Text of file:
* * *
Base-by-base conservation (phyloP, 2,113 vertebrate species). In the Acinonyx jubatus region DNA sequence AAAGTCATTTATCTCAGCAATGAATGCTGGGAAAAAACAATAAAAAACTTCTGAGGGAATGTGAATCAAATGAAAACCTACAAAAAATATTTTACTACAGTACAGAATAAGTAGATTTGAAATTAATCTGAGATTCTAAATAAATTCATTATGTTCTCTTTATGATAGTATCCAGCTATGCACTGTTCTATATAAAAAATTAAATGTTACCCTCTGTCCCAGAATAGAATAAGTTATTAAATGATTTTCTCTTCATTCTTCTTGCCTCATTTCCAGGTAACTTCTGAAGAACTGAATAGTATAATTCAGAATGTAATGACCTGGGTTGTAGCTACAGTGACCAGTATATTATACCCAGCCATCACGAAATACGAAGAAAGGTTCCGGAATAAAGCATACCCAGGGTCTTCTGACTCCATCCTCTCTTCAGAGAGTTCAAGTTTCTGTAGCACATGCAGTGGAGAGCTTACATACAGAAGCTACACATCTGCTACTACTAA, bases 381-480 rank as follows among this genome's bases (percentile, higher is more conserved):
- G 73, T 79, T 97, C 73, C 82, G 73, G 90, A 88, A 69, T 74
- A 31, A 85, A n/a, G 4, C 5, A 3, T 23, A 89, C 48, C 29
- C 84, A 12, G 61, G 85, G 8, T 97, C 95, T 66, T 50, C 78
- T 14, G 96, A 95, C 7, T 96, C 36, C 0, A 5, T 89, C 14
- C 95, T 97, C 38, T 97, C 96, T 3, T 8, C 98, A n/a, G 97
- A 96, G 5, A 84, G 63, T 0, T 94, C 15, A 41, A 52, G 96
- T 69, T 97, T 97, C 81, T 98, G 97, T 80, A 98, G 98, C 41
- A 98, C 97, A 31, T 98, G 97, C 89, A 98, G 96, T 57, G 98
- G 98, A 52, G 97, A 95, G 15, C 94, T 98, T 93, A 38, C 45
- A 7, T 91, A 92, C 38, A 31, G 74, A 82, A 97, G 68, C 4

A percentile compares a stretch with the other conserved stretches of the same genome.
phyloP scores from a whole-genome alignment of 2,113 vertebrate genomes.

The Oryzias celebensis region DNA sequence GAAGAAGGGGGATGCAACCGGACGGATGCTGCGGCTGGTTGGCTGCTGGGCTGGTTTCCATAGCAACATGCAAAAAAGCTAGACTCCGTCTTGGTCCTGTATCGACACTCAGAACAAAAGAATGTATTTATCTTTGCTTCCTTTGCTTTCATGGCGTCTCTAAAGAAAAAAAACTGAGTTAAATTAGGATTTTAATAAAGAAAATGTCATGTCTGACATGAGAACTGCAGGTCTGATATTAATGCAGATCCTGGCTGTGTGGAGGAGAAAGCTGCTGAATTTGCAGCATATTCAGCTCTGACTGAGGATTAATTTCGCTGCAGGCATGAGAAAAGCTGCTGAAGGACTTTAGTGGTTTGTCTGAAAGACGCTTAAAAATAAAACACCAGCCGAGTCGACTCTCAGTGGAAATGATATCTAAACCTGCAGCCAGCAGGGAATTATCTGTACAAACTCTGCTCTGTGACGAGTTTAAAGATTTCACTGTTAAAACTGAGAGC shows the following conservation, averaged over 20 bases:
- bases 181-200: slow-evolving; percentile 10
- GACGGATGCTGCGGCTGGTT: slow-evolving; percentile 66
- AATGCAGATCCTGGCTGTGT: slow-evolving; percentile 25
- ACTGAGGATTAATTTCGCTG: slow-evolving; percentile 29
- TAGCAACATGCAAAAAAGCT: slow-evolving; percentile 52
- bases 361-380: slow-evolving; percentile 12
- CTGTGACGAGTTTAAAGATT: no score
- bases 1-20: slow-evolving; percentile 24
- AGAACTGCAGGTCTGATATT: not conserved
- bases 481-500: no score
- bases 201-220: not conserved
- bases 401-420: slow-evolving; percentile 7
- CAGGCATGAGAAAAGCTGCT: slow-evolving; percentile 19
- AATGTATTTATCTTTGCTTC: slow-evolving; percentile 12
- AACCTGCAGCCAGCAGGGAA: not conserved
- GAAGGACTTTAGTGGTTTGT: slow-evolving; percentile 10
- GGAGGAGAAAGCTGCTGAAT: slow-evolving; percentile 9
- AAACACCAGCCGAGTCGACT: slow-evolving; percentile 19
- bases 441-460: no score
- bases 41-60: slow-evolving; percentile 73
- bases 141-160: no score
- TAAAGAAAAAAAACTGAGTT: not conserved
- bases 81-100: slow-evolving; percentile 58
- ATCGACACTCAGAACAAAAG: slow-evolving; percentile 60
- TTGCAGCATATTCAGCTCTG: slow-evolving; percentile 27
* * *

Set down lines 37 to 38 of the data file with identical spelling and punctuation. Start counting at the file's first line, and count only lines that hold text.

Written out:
- bases 81-100: slow-evolving; percentile 58
- ATCGACACTCAGAACAAAAG: slow-evolving; percentile 60